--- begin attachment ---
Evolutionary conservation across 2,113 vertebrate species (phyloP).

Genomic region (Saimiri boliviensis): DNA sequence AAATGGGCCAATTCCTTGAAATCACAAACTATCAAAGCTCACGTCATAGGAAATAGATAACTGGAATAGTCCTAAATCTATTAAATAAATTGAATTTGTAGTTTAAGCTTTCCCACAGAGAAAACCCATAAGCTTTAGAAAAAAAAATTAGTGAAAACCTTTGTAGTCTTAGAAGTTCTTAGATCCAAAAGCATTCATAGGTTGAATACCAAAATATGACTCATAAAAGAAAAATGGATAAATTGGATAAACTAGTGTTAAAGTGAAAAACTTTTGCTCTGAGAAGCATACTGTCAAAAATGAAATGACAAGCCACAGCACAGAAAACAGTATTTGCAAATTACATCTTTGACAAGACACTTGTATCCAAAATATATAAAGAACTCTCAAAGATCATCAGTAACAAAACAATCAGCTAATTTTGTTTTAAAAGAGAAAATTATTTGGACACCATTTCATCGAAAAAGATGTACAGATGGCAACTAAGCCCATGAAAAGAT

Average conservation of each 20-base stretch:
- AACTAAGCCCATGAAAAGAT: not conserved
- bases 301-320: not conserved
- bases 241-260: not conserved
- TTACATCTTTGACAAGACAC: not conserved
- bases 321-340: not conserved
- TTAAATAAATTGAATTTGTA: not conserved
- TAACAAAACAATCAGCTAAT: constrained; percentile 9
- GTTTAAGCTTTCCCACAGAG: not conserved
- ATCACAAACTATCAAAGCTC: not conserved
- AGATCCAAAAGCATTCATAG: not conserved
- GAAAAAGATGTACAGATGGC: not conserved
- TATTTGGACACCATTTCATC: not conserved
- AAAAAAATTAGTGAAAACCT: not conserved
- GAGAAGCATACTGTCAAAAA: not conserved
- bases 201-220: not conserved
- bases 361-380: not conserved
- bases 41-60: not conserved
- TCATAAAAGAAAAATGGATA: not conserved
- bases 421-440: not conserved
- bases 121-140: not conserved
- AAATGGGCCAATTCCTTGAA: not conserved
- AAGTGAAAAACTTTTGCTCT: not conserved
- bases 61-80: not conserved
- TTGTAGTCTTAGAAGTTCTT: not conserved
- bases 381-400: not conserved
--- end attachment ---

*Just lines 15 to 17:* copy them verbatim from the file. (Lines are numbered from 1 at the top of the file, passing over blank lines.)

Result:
- TATTTGGACACCATTTCATC: not conserved
- AAAAAAATTAGTGAAAACCT: not conserved
- GAGAAGCATACTGTCAAAAA: not conserved